In this regard, I’m reminded of a statement by Prashant Bhushan, who acted as one of Memon’s counsels. Here he said that the hanging reflects a defeat for the judiciary and that it was carried out in a haste. Let me remind him and Memon’s other counsels that had it been the case so, then the Supreme Court would not have functioned at the odd hour of 3 am to have a last hearing for the human rights of a convicted terrorist. Every consideration has been taken by the judiciary in this case when repeated petitions and pleas were heard by them. And I stand by the judiciary when they find no reason to go soft on a mass murderer like Memon. And I dare anyone to call it a vendetta against a particular community! I hope people like Owaisi keep this in mind.
I was not really surprised to see the huge turnout at Memon’s funeral. While I know that there is something grossly wrong when the collective mentality of a group of people begin to regard a terrorist as a hero, it was however fairly expected of the crowds residing in Mumbai’s areas like Mahim and Bhindi Bazar. It was due to this that police and law enforcers were already present at the procession to prevent any untoward incident from happening. From what I have heard from several accounts, people like Dawood Ibrahim and Tiger Memon are idolised and romanticised by the people of their respective localities. The large turnout at Yakub Memon’s funeral was also largely from the fact that the Memons are one of the prominent families in Mahim. So this came as no surprise to me.
While I admit that the prevalence of such a mentality worries me, I wonder what can the state do to offer solace to such a people who have come to the point of idolising a terrorist. These are people who have been offended or wronged at some point in history. The answer is very simple here. If we can talk of closure for the victims of the bomb blasts, then we must also talk of closure for the victims of the post-Babri riots. Atleast one area where these five star activists and lawyers can use their clouts for justice is to speed up the procedures for the pending cases in the riots of Babri and Gujarat. Perhaps that is how we as a nation can make amends for these people. Or else we will have to constantly face the harsh reality where people from the Muslim community would continue to feel alienated from the rest.
Something has to be done fast here or else the situation would continue to be exploited by political rabid dogs from outfits such as MIM and Shiv Sena. And I also have a few words to those morons from the Congress party who tried to gain mileage out of this issue while stating that Memon was not given a fair trial. Let me remind people like Digvijay Singh and Shashi Tharoor that Memon was sent to the gallows after all his legal options were exhausted. But looks like these people have forgotten what their UPA government did to Afzal Guru (another convicted terrorist). His family was not even informed of his execution and his body was held back and buried in the jail. So the jokers from the Congress party are in no position to talk anything in this matter.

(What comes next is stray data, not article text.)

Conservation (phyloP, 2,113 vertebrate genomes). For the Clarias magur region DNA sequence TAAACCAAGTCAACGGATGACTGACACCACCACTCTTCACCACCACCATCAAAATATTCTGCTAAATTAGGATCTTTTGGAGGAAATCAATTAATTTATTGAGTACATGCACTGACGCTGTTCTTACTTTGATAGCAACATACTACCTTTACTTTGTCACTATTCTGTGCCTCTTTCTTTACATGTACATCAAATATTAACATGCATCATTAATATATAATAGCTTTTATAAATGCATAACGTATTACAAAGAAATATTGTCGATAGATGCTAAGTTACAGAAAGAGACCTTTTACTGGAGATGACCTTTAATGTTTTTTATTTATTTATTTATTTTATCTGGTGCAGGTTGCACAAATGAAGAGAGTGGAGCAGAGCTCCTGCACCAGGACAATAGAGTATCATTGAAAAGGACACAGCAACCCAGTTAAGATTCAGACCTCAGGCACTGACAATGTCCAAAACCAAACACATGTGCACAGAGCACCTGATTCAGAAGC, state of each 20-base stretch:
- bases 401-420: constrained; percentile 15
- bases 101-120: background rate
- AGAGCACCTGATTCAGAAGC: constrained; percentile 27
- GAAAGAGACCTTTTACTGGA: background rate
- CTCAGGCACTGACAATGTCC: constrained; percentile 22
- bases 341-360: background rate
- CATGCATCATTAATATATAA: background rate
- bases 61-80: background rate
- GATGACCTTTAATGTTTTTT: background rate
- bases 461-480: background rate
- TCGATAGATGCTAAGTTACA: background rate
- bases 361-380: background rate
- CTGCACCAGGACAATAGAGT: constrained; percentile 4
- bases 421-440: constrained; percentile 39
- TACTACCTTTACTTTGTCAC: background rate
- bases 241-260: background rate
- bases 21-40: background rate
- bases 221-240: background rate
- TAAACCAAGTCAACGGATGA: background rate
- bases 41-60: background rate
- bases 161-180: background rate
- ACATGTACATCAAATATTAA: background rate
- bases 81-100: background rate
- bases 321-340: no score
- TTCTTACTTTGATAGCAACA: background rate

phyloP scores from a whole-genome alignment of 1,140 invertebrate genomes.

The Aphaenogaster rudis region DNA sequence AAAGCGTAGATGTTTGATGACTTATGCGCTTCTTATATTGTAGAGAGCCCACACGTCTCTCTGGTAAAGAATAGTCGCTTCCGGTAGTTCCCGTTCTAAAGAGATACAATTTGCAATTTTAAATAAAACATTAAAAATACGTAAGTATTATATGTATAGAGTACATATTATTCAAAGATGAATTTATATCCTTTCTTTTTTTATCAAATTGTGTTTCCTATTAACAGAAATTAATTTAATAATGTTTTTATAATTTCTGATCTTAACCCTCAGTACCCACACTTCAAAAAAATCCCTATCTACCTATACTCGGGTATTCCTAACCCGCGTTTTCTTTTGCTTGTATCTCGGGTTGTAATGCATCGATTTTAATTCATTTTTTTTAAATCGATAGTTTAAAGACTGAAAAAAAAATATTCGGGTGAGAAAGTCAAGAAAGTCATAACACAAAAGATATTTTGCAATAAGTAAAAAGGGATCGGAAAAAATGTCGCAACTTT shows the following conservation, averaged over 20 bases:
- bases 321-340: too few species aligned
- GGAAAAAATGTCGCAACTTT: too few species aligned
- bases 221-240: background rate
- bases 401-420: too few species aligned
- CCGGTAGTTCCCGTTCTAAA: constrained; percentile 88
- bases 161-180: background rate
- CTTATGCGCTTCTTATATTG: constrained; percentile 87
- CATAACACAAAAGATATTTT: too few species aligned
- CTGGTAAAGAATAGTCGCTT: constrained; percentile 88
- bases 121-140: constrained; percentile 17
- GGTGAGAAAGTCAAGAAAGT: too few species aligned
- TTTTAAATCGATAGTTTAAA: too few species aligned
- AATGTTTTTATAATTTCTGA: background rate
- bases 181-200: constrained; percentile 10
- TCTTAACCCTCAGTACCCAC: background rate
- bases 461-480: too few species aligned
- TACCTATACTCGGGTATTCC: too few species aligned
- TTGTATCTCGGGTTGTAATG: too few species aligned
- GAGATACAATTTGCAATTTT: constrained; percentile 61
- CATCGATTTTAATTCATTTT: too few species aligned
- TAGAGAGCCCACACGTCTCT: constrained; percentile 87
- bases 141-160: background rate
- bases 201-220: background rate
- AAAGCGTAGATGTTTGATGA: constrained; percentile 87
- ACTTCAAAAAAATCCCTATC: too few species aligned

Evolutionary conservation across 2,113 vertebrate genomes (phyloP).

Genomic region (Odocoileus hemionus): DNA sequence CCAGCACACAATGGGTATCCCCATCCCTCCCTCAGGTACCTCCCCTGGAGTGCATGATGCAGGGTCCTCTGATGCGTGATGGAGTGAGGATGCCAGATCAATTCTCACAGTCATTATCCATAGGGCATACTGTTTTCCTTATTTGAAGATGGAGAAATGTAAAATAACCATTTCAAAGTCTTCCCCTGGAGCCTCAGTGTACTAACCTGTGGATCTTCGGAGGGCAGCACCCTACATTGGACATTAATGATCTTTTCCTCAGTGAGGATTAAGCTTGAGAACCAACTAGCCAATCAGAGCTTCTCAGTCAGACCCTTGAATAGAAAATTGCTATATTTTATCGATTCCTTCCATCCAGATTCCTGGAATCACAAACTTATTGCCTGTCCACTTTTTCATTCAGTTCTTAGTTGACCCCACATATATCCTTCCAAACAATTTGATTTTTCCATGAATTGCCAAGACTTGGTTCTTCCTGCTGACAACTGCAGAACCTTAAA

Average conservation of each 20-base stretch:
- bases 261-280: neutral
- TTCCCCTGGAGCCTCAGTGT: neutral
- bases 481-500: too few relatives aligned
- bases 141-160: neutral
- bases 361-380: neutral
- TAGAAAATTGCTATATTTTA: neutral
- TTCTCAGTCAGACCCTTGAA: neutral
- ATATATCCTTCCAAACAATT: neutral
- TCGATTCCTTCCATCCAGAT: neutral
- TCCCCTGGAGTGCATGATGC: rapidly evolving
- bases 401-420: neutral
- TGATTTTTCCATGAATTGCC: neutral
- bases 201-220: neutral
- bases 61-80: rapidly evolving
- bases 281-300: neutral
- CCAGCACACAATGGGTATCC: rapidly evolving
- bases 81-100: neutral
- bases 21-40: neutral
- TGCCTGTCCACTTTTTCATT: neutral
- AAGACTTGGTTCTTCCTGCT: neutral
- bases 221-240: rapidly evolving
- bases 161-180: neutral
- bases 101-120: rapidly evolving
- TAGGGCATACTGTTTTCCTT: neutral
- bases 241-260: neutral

When you think about it, you realise it’s all connected in one way or the other. Yakub Memon, though he ended up being a terrorist, was a Chartered Accountant, and could have had a bright career in his life. It is really sad to see the course his life took and that things ultimately had to end this way. Had the Babri demolition not have happened, he could have made a great career out of his qualifications. People like Dawood and Tiger were only criminals back then. But the post Babri riots turned them all into mass murdering terrorists. This is why I stress on the fact that culprits of those riots must be brought to book as well. And when I talk of closure, I mean closure for all. If the culprits of the 2002 Gujarat riots have to be punished, then so do the people who set fire to the train at Godhra, which led to the communal carnage. And no way am I going to ever give in to thoughts of the death penalty being scrapped. We can’t afford to have any more emboldened terrorists, rapists or mass murderers doing the rounds.
In conclusion, I just want to state that you, the reader, have every right to disagree with my points. I did not write this article to prove my points to anyone or even hope that people end up agreeing with me. I wrote it so that in the midst of all the pro-Yakub Memon propaganda that some people were spreading in the media and social networks, the alternate viewpoint also needed to be brought out. I would always raise my voice, even if it remains the lone voice in a crowd that speaks a different language. We can disagree on any given point, but we can’t silence each other. Afterall, we all live in a democracy, right?